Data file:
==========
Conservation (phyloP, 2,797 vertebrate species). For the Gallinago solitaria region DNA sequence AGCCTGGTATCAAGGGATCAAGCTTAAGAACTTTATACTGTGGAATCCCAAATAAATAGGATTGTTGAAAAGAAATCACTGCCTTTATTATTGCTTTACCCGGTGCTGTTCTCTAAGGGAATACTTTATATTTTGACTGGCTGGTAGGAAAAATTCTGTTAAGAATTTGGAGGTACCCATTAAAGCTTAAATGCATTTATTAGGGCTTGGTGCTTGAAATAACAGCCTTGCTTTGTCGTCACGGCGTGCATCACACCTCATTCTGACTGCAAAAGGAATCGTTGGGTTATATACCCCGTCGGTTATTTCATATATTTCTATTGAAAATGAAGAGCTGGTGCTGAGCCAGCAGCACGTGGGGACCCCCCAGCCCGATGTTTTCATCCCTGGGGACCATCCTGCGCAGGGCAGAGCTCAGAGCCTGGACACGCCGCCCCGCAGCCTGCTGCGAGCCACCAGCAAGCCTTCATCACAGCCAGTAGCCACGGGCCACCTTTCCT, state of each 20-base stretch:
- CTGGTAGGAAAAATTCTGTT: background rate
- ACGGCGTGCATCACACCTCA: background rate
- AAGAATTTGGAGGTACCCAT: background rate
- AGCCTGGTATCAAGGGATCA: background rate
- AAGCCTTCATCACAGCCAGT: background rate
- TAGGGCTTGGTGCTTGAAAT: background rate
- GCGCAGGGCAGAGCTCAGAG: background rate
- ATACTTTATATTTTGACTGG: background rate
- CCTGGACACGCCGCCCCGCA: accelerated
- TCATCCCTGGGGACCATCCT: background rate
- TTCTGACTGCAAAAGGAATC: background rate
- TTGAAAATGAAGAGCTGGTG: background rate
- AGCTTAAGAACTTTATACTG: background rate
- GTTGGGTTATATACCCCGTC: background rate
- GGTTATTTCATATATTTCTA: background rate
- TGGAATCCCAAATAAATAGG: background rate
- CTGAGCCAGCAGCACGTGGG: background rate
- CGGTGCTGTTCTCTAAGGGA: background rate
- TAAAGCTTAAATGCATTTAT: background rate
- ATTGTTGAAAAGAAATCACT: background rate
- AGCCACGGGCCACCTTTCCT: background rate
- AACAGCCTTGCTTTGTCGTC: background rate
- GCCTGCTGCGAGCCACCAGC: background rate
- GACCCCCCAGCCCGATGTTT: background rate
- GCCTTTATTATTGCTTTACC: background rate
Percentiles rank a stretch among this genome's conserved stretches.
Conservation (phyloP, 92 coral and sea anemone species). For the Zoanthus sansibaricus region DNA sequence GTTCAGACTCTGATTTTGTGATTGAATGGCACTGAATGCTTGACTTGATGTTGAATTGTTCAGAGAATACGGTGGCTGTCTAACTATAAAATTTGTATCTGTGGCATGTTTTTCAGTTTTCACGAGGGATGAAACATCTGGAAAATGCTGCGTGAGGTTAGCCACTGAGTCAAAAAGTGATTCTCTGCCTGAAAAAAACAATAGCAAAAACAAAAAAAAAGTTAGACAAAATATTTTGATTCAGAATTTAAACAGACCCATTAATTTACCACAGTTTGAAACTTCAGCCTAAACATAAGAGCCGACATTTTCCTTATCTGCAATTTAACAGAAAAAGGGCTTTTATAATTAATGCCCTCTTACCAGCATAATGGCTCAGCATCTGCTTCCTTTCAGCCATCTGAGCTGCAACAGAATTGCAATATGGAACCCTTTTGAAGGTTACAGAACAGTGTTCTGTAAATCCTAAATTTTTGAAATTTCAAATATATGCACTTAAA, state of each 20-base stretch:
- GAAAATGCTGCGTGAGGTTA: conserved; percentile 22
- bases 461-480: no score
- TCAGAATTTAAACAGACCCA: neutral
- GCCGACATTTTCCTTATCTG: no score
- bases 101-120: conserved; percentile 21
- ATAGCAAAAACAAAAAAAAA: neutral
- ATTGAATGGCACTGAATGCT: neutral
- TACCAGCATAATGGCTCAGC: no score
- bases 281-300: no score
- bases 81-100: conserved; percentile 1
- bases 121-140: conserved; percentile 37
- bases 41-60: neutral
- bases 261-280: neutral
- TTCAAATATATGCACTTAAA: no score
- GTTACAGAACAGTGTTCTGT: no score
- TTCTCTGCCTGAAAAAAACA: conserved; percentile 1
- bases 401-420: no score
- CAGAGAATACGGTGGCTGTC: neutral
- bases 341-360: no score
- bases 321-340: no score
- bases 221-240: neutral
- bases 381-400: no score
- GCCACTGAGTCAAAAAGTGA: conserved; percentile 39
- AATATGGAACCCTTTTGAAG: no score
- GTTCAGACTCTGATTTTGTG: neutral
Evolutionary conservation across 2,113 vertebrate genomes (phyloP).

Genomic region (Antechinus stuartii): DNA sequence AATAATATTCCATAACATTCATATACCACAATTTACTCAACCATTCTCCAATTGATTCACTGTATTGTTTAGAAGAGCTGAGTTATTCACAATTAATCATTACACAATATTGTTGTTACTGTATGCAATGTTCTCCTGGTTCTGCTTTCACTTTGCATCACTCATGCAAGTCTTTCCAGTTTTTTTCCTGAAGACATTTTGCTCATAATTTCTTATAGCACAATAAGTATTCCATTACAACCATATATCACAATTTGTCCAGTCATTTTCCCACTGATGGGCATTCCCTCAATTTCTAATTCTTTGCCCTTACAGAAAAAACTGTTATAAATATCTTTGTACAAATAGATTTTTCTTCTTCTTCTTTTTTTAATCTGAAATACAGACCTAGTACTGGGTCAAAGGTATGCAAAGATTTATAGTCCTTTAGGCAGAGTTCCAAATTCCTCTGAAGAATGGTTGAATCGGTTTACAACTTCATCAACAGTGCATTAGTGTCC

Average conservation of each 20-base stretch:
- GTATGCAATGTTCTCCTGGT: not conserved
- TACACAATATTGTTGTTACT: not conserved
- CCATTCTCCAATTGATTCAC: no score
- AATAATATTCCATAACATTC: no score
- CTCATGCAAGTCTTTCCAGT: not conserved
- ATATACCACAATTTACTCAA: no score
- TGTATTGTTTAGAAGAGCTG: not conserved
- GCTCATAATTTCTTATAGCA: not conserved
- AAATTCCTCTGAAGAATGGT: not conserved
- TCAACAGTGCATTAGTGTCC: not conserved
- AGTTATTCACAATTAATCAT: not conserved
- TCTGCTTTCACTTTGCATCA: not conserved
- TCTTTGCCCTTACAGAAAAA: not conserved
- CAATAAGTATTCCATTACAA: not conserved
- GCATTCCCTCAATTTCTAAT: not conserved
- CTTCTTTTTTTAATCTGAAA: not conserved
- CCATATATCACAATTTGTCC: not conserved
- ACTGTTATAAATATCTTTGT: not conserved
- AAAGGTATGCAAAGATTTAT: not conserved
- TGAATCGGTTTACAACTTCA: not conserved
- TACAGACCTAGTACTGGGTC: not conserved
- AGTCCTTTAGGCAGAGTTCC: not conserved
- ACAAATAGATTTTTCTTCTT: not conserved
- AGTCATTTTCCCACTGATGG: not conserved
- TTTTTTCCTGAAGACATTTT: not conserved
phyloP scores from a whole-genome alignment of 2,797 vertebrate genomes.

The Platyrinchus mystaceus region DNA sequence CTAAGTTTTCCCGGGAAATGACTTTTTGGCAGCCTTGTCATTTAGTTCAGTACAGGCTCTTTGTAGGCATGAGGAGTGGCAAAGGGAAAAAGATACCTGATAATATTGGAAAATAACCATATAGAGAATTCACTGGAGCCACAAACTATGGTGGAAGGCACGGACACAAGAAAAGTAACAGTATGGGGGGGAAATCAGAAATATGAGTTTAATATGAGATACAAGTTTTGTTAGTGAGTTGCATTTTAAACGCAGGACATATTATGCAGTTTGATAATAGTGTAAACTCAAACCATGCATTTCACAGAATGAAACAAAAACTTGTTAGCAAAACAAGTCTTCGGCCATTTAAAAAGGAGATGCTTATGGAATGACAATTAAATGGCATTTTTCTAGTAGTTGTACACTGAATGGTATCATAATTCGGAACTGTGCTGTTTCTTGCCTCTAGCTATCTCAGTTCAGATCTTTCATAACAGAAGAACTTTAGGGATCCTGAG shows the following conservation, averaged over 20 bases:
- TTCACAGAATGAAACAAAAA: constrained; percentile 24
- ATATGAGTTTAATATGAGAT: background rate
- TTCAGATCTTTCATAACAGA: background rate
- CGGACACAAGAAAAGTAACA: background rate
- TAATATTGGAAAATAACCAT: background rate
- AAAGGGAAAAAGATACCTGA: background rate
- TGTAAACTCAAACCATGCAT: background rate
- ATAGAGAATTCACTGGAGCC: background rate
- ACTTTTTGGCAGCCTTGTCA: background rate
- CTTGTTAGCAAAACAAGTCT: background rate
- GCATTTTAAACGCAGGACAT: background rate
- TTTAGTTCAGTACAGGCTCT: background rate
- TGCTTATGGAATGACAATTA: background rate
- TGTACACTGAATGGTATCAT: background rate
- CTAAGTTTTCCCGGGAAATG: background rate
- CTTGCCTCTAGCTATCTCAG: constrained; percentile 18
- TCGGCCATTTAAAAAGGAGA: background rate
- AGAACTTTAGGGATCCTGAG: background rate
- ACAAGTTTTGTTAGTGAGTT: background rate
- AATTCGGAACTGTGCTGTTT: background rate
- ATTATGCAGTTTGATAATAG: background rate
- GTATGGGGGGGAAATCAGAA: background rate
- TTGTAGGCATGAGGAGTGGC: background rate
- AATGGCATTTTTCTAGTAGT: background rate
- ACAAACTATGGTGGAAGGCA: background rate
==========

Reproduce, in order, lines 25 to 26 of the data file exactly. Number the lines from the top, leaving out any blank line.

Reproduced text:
- GACCCCCCAGCCCGATGTTT: background rate
- GCCTTTATTATTGCTTTACC: background rate